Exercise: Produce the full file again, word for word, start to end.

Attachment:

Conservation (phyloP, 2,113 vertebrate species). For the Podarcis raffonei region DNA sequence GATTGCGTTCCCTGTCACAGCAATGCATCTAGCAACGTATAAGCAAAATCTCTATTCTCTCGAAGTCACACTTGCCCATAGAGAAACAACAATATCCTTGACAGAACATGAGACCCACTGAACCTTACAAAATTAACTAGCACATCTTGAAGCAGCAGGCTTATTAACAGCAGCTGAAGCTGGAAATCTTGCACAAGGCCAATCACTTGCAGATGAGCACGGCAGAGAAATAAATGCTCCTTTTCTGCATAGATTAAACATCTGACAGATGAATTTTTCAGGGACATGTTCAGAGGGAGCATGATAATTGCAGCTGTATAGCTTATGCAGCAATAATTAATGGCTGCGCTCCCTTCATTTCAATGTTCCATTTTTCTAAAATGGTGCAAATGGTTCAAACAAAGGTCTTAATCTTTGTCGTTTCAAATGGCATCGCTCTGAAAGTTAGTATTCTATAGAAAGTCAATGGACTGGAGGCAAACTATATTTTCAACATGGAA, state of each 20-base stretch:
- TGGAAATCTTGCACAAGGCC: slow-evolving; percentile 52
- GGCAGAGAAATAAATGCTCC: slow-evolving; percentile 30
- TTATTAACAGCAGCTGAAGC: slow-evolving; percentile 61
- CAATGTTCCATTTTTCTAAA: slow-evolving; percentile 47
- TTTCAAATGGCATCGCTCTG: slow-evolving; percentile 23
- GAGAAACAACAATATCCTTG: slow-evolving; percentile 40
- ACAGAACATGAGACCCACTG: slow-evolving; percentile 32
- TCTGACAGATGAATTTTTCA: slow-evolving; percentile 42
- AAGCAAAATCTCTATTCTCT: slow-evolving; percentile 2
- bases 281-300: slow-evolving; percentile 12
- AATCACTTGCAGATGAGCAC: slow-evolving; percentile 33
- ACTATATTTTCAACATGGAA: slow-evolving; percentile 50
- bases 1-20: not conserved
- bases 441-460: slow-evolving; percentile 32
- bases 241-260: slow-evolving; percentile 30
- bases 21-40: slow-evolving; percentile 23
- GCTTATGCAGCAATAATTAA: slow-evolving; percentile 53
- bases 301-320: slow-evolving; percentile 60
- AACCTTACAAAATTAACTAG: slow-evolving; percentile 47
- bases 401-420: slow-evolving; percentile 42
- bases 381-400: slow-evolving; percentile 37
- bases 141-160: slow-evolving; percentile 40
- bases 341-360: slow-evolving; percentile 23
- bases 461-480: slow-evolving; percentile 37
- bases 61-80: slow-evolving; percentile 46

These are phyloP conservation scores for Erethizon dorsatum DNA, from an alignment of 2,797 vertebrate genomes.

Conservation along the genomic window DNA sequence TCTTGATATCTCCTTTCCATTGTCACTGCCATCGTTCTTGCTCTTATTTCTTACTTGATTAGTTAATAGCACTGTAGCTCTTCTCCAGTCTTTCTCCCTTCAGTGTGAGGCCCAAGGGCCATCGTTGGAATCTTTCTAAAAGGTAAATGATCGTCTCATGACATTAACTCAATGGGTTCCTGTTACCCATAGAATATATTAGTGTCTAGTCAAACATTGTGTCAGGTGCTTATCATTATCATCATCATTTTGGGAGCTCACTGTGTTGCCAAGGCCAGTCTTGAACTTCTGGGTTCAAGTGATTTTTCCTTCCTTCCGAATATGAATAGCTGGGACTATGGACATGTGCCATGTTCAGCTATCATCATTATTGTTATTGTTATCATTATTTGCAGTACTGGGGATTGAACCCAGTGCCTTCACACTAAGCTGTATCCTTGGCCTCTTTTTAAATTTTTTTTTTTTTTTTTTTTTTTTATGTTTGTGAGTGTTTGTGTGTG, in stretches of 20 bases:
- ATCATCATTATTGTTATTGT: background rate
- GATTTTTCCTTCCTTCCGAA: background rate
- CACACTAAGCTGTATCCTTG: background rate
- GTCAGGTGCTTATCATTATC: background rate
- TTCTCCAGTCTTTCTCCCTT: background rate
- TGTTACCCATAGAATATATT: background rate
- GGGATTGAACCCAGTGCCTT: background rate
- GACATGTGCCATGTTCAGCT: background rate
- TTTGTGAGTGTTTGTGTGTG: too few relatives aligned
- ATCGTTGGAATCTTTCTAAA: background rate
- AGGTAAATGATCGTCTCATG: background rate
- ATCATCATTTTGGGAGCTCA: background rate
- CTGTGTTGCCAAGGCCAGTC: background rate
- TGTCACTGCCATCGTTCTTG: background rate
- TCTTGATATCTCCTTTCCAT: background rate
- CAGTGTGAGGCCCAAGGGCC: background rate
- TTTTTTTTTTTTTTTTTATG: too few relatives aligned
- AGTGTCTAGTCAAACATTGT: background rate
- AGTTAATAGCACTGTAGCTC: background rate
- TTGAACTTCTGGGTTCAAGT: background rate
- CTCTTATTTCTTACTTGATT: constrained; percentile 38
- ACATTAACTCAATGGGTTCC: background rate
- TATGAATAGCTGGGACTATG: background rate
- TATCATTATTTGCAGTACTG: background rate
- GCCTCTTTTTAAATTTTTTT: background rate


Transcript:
Conservation (phyloP, 2,113 vertebrate species). For the Podarcis raffonei region DNA sequence GATTGCGTTCCCTGTCACAGCAATGCATCTAGCAACGTATAAGCAAAATCTCTATTCTCTCGAAGTCACACTTGCCCATAGAGAAACAACAATATCCTTGACAGAACATGAGACCCACTGAACCTTACAAAATTAACTAGCACATCTTGAAGCAGCAGGCTTATTAACAGCAGCTGAAGCTGGAAATCTTGCACAAGGCCAATCACTTGCAGATGAGCACGGCAGAGAAATAAATGCTCCTTTTCTGCATAGATTAAACATCTGACAGATGAATTTTTCAGGGACATGTTCAGAGGGAGCATGATAATTGCAGCTGTATAGCTTATGCAGCAATAATTAATGGCTGCGCTCCCTTCATTTCAATGTTCCATTTTTCTAAAATGGTGCAAATGGTTCAAACAAAGGTCTTAATCTTTGTCGTTTCAAATGGCATCGCTCTGAAAGTTAGTATTCTATAGAAAGTCAATGGACTGGAGGCAAACTATATTTTCAACATGGAA, state of each 20-base stretch:
- TGGAAATCTTGCACAAGGCC: slow-evolving; percentile 52
- GGCAGAGAAATAAATGCTCC: slow-evolving; percentile 30
- TTATTAACAGCAGCTGAAGC: slow-evolving; percentile 61
- CAATGTTCCATTTTTCTAAA: slow-evolving; percentile 47
- TTTCAAATGGCATCGCTCTG: slow-evolving; percentile 23
- GAGAAACAACAATATCCTTG: slow-evolving; percentile 40
- ACAGAACATGAGACCCACTG: slow-evolving; percentile 32
- TCTGACAGATGAATTTTTCA: slow-evolving; percentile 42
- AAGCAAAATCTCTATTCTCT: slow-evolving; percentile 2
- bases 281-300: slow-evolving; percentile 12
- AATCACTTGCAGATGAGCAC: slow-evolving; percentile 33
- ACTATATTTTCAACATGGAA: slow-evolving; percentile 50
- bases 1-20: not conserved
- bases 441-460: slow-evolving; percentile 32
- bases 241-260: slow-evolving; percentile 30
- bases 21-40: slow-evolving; percentile 23
- GCTTATGCAGCAATAATTAA: slow-evolving; percentile 53
- bases 301-320: slow-evolving; percentile 60
- AACCTTACAAAATTAACTAG: slow-evolving; percentile 47
- bases 401-420: slow-evolving; percentile 42
- bases 381-400: slow-evolving; percentile 37
- bases 141-160: slow-evolving; percentile 40
- bases 341-360: slow-evolving; percentile 23
- bases 461-480: slow-evolving; percentile 37
- bases 61-80: slow-evolving; percentile 46

These are phyloP conservation scores for Erethizon dorsatum DNA, from an alignment of 2,797 vertebrate genomes.

Conservation along the genomic window DNA sequence TCTTGATATCTCCTTTCCATTGTCACTGCCATCGTTCTTGCTCTTATTTCTTACTTGATTAGTTAATAGCACTGTAGCTCTTCTCCAGTCTTTCTCCCTTCAGTGTGAGGCCCAAGGGCCATCGTTGGAATCTTTCTAAAAGGTAAATGATCGTCTCATGACATTAACTCAATGGGTTCCTGTTACCCATAGAATATATTAGTGTCTAGTCAAACATTGTGTCAGGTGCTTATCATTATCATCATCATTTTGGGAGCTCACTGTGTTGCCAAGGCCAGTCTTGAACTTCTGGGTTCAAGTGATTTTTCCTTCCTTCCGAATATGAATAGCTGGGACTATGGACATGTGCCATGTTCAGCTATCATCATTATTGTTATTGTTATCATTATTTGCAGTACTGGGGATTGAACCCAGTGCCTTCACACTAAGCTGTATCCTTGGCCTCTTTTTAAATTTTTTTTTTTTTTTTTTTTTTTTATGTTTGTGAGTGTTTGTGTGTG, in stretches of 20 bases:
- ATCATCATTATTGTTATTGT: background rate
- GATTTTTCCTTCCTTCCGAA: background rate
- CACACTAAGCTGTATCCTTG: background rate
- GTCAGGTGCTTATCATTATC: background rate
- TTCTCCAGTCTTTCTCCCTT: background rate
- TGTTACCCATAGAATATATT: background rate
- GGGATTGAACCCAGTGCCTT: background rate
- GACATGTGCCATGTTCAGCT: background rate
- TTTGTGAGTGTTTGTGTGTG: too few relatives aligned
- ATCGTTGGAATCTTTCTAAA: background rate
- AGGTAAATGATCGTCTCATG: background rate
- ATCATCATTTTGGGAGCTCA: background rate
- CTGTGTTGCCAAGGCCAGTC: background rate
- TGTCACTGCCATCGTTCTTG: background rate
- TCTTGATATCTCCTTTCCAT: background rate
- CAGTGTGAGGCCCAAGGGCC: background rate
- TTTTTTTTTTTTTTTTTATG: too few relatives aligned
- AGTGTCTAGTCAAACATTGT: background rate
- AGTTAATAGCACTGTAGCTC: background rate
- TTGAACTTCTGGGTTCAAGT: background rate
- CTCTTATTTCTTACTTGATT: constrained; percentile 38
- ACATTAACTCAATGGGTTCC: background rate
- TATGAATAGCTGGGACTATG: background rate
- TATCATTATTTGCAGTACTG: background rate
- GCCTCTTTTTAAATTTTTTT: background rate